πŸ’‘Data Storyteller
A data storyteller is someone who uses data to create narratives that are engaging and informative. In the context of the video, Ben Wellington describes his journey of becoming a data storyteller, which involves using data to tell stories about urban planning and other aspects of city life. This concept is central to the video's theme of using data to understand and improve our world.
πŸ’‘Open Data Laws
Open Data Laws refer to legislation that mandates the release of government data to the public in a format that is easily accessible and understandable. In the video, the Open Data Laws in New York City are mentioned as a catalyst for Ben Wellington's work, as they allowed him to access and analyze data about the city that was previously not available to the public.
πŸ’‘Urban Planning
Urban planning is the process of designing and managing the built environment to achieve specific goals, such as improving the quality of life for residents. In the video, Ben Wellington's background in urban planning through his wife's profession influences his data storytelling, as he uses data to explore and analyze issues related to city life, such as cycling accidents and pharmacy distribution.
πŸ’‘Improv Comedy
Improv comedy, or improvisational comedy, is a form of theater where the actors spontaneously create dialogue and action without a script. In the video, Ben Wellington draws parallels between improv comedy and data storytelling, suggesting that the skills he learned from improv, such as connecting with audience experiences and focusing on a single idea, can enhance the way data is presented and understood.
πŸ’‘Citi Bike
Citi Bike is a bike-sharing system in New York City that allows users to rent bicycles for short periods. In the video, Ben Wellington uses Citi Bike data to map the gender distribution of riders, highlighting the disparity in male and female usage. This example illustrates how data from public services like Citi Bike can be used for storytelling and analysis.
πŸ’‘Gender Disparity
Gender disparity refers to the unequal representation or treatment of different genders in a particular context. In the video, Ben Wellington discusses how his analysis of Citi Bike data revealed a gender disparity, with certain neighborhoods having a significantly higher percentage of male riders than female riders. This concept is used to explore potential reasons behind the disparity and its implications for urban transportation and gender studies.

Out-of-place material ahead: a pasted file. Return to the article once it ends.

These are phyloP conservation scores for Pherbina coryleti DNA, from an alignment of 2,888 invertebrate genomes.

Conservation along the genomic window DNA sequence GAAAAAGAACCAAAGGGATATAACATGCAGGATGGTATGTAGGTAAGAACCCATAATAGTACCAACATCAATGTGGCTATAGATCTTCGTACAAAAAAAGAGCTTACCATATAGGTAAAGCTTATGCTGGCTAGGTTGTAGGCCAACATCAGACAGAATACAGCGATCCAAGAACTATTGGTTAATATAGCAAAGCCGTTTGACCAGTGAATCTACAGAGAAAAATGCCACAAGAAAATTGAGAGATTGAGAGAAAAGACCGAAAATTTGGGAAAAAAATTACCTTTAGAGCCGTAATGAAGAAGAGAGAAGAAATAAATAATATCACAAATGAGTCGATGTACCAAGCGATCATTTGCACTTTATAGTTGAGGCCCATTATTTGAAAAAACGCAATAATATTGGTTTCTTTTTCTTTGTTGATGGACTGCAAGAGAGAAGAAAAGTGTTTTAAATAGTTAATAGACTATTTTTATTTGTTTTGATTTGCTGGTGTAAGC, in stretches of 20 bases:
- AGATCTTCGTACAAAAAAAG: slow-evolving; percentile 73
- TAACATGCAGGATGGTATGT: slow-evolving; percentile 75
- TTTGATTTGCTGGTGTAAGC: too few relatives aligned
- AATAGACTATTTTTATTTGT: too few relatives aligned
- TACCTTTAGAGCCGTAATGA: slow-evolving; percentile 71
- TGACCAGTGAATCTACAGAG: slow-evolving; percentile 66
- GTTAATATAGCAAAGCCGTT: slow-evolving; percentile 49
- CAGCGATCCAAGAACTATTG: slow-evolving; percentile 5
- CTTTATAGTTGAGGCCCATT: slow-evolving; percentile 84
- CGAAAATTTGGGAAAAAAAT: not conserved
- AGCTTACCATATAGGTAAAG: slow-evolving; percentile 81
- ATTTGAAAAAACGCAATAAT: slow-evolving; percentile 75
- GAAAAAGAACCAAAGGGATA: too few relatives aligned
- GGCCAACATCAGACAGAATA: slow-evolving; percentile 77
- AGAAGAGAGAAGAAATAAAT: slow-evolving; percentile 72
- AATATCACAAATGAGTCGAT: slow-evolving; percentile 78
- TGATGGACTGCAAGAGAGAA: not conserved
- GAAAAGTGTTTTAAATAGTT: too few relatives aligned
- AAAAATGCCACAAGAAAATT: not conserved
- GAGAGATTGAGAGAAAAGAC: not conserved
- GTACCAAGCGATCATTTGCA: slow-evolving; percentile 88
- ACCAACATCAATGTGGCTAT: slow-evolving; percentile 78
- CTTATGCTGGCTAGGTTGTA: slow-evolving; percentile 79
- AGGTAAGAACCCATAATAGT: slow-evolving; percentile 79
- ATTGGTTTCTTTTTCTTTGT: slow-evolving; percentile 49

πŸ’‘Public Data
Public data refers to information that is collected, maintained, or produced by government entities and made available to the general public. In the video, Ben Wellington emphasizes the importance of public data in enabling individuals to analyze and understand various aspects of city life, from parking tickets to fire hydrant locations.
πŸ’‘Data Analysis
Data analysis is the process of inspecting, cleaning, transforming, and modeling data to extract useful information, draw conclusions, and support decision-making. In the video, Ben Wellington's work involves data analysis to uncover insights about New York City, such as the distribution of pharmacies, the patterns of cycling accidents, and the impact of certain urban features on parking ticket revenue.
In the context of the video, impact refers to the influence or effect that Ben Wellington's data analysis and storytelling have on public policy, city planning, and public awareness. By presenting his findings through his blog and other media, he aims to bring about positive changes in the way the city is managed and experienced by its residents.
πŸ’‘Data Literacy
Data literacy is the ability to understand, analyze, and argue with the help of data. In the video, Ben Wellington emphasizes that data literacy is not just for computer professionals but is accessible to anyone who is curious and willing to ask questions. His work demonstrates how understanding and using data can empower individuals to tell their own stories and contribute to public discourse.

Ben Wellington, a data story teller, shares his journey of accidentally becoming one through his work and interest in urban planning.

Open Data Laws in New York City, signed by Mayor Bloomberg in 2011, allowed public access to city government data, sparking Wellington's interest.

Wellington's blog, I QUANT NY, combines his data science background with his passion for urban planning, leading to insightful data visualizations.

His map of cycling injuries in NYC gained widespread attention, highlighting the power of data storytelling to engage the public.

Improv comedy unexpectedly plays a role in Wellington's data storytelling, teaching him to connect with audiences through relatable experiences.

Wellington's analysis of pharmacy distribution in NYC revealed the dominance of Duane Reade and the strategic expansion of CVS and Rite Aid.

Focusing on a single idea in data storytelling helps to convey messages more effectively, as demonstrated by Wellington's analysis of Citi Bike gender usage.

Simplicity is key in data storytelling; Wellington emphasizes using high school-level math to make data accessible and understandable.

Wellington's analysis of out-of-state parking tickets in NYC provided insights into travel patterns and the impact of tourism on different boroughs.

Exploring topics you know well is crucial in data storytelling, as it allows for deeper insights and more accurate analysis.

Wellington's work has had practical impacts, such as influencing the MTA to consider changes in their fare balance system.

His discovery of inequitable tipping systems in NYC taxis led to a review by the Taxi and Limousine Commission, showcasing the potential for data storytelling to effect change.

Mapping fire hydrants by the parking ticket revenue they generate revealed inequities in NYC's parking enforcement, leading to a response from the city.

Wellington's work demonstrates that data storytelling is not just for computer experts; anyone can use data to tell their own stories.

Students in Wellington's class at Pratt Institute used Excel, not complex programming, to analyze and visualize data, proving data storytelling's accessibility.

Wellington encourages everyone to see themselves as potential data story tellers, emphasizing the importance of curiosity and the desire to communicate effectively.